Drivers of illegal hunting in and around Altash national Park, northwest Ethiopia
Mekuriaw Zewdie Ayalew, Getahun Tassew Melese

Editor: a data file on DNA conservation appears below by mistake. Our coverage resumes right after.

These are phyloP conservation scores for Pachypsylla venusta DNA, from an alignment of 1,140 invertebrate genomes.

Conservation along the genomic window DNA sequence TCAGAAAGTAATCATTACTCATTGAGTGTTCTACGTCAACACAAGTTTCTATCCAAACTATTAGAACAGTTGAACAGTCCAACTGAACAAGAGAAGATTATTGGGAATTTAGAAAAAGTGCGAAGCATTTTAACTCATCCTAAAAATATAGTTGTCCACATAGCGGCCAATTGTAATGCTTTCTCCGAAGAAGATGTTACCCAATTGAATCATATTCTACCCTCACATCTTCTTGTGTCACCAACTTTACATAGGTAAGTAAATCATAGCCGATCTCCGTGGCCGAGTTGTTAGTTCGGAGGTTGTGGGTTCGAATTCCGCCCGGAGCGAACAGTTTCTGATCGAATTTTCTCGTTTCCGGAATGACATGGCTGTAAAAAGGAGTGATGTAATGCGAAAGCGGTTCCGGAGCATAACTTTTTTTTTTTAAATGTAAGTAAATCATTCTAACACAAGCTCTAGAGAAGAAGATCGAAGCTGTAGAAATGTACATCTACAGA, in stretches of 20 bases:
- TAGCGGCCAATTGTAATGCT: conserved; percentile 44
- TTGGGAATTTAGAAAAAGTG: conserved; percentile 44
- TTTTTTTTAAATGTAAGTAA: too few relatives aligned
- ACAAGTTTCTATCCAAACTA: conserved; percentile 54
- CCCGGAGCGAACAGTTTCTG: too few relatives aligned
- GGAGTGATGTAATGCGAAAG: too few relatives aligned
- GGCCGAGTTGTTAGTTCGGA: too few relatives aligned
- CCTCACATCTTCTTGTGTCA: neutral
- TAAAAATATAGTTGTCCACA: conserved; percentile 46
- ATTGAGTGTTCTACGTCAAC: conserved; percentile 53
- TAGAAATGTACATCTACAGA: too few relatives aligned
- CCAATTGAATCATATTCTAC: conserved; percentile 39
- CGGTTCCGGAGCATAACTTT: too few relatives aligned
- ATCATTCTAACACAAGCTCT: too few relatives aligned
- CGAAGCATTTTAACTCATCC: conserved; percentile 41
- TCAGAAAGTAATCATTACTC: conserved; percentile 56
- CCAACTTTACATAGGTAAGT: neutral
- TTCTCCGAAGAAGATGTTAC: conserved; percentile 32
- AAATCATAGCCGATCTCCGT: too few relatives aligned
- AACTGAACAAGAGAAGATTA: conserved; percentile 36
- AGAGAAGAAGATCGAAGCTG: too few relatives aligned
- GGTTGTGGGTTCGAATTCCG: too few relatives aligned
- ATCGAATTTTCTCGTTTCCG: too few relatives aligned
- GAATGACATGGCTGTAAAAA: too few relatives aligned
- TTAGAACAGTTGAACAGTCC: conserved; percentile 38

Illegal hunting remains a threat to the wildlife of most protected areas in Ethiopia, including Altash national park. To address this problem, reliable site-specific information on why people illegally hunt wildlife is crucial. The aim of this study was to assess drivers of illegal hunting in and around Altash national park. One hundred seventy six households were selected through stratified random sampling from nine villages situated within 10 km of the park boundary and surveyed by using questionnaire composed of both open and closed ended questions. Besides, interviews with nine key informants selected through respondent driven technique, and three focused group discussions comprising 7-10 individuals were conducted for this study. The study was employed binary logistic regression model by using SPSS version 20. The model result indicates that illegal hunting involvement is more likely in households who have gun access, small farmland, low annual income, bushmeat preference, traditional practice attached to wildlife products, conflict with the park office, positive perception on social prestige of being a hunter, and are native to the study area. Since hunting is a prohibited practice in the study area, respondents are unlikely to respond openly to questions related to it and thus the factors may not cover the full range of household characteristics involved in illegal hunting behavior. To this end, further study is needed to assess the complete range of factors through methods that can guarantee anonymity of respondents. However, wildlife policy makers and managers should consider these factors when designing interventions to illegal hunting problem in the study area.